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Doctors weigh in on potential benefits of taking a cold shower

While more research needs to be done, there seem to be a few benefits to a good cold shower.
/ Source: TODAY

Most of us like our showers warm or hot, but definitely not below room temperature. Though, could there be benefits to hopping into a cold shower?

While more research needs to be done, the short answer is “yes.” The only caveat? People with cardiovascular disease or who are at risk for heart attack or stroke should skip it.

Relief from itching

For people with itchy skin, hives or eczema, taking a cold shower could provide some much-needed relief, Dr. Tania Elliott, faculty at NYU Langone Health, told TODAY.

“From a physiological standpoint, your nerves can’t transmit multiple sensations at the same time. So if you’re itchy and you’re cold at the same time, one of those two things is going to take over. Typically the cold sensation will override the itch,” Elliott said.

While you may feel your skin tightening during a cold shower, there are no significant long-term dermatological benefits to taking cold showers, multiple doctors said.

Relaxing sensation

“There are a couple of studies, now they’re not large-scale studies, but a couple of studies show that people who have chronic pain or people with sports injuries, after they take a cold shower, they actually feel benefits,” Elliott said.

So at the very least, a slightly colder-than-normal shower can feel relaxing and can temporarily help relieve muscle tension.

“If you think about it, anytime you get injured and want to provide relief to some muscles, often the first thing you do is ice it, so there are certainly benefits of having cold exposure to your body,” Elliott explained.

Possible mental boost

While more research needs to be done, there are indications that taking a cold shower could help you feel better mentally.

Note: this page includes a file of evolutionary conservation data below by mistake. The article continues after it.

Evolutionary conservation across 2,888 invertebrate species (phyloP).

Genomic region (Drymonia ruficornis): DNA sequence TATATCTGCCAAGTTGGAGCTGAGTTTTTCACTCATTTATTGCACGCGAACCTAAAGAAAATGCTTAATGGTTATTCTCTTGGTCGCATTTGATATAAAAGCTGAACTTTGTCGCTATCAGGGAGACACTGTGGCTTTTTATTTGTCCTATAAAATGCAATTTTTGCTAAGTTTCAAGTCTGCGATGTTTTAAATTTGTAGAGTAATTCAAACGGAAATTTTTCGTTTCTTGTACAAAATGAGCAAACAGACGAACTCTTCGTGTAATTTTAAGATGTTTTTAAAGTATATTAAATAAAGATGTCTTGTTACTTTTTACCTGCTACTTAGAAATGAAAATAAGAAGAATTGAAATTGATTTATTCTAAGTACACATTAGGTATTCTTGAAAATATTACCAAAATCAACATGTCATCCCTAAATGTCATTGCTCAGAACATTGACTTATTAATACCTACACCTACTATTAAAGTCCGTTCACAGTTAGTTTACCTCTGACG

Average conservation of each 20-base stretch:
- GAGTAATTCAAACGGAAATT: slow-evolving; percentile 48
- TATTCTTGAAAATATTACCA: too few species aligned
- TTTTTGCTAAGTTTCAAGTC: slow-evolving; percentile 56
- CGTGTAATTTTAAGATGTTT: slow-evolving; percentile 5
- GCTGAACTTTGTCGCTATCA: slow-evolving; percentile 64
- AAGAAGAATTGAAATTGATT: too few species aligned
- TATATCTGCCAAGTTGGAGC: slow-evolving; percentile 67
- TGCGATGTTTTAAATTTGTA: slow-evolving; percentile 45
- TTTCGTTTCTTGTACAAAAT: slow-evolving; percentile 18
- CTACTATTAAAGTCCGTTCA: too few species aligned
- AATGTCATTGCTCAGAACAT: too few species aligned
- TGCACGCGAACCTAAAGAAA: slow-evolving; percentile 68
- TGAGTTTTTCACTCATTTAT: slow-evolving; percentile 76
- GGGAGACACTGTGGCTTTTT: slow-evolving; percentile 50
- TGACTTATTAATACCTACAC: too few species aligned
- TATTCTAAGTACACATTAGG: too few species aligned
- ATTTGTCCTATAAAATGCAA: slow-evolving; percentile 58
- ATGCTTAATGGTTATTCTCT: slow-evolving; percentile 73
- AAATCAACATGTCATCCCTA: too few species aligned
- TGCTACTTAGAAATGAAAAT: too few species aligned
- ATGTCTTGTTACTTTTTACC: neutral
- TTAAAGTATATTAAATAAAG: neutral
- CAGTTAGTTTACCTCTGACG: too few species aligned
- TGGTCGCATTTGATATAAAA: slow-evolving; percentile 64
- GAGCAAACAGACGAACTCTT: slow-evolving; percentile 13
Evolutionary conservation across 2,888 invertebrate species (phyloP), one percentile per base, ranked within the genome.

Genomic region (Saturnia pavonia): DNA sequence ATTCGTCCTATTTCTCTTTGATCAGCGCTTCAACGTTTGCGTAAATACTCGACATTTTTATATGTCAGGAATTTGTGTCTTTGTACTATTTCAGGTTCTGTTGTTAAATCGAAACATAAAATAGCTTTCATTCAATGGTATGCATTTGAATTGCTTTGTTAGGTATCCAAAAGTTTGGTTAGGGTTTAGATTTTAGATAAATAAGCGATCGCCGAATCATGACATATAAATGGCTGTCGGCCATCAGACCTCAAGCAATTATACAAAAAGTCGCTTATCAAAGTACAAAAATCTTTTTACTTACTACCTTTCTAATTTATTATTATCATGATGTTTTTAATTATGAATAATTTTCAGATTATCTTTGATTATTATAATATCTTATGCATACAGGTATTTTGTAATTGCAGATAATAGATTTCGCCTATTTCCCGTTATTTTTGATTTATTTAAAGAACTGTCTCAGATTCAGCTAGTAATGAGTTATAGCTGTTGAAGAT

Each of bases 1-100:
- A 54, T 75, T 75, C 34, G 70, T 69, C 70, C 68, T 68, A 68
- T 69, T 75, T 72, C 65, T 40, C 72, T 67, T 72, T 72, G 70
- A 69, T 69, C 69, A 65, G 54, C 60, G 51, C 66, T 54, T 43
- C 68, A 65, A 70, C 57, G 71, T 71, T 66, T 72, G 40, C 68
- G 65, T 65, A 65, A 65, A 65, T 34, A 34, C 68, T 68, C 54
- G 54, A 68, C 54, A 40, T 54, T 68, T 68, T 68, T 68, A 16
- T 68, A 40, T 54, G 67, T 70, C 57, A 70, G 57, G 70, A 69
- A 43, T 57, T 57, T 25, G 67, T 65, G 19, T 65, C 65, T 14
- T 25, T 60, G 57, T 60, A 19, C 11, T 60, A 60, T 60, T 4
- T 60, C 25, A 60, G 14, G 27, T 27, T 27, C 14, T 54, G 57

“I’m not going to be recommending that over standard treatments and therapies for depression, but there are some signals of alertness, awakeness and some chemicals in the brain that are activated in the setting of being exposed to cold,” Elliot said.

It’s not so much the cold water, but the transition from hot water to cold water that offers certain benefits.

Potential risks of cold showers

People with known heart disease or a risk of heart disease should not chance the potential consequences, according to Dr. Helene Glassberg, an associate professor at the Perelman School of Medicine at the University of Pennsylvania.

An abrupt submersion in cold water, whether a shower or even jumping into a cold pool, could put certain people at risk for heart complications including heart attack or stroke.

“Abrupt exposure to cold water causes your blood vessels to restrict, causes you to take a deep breath, causes your heart rate and blood pressure to potentially go up and this could potentially cause a stressor on the heart,” Glassberg told TODAY.

“I’m not sure if the health benefits are strong enough to outweigh the risks,” she said. “So for anyone with risk, I’d caution them before jumping into something like that.”

Elliott said she agreed those with cardiovascular issues or risks should avoid cold showers. But she added, “If you don’t have any underlying medical conditions, then I don’t see any harm in trying to do it.”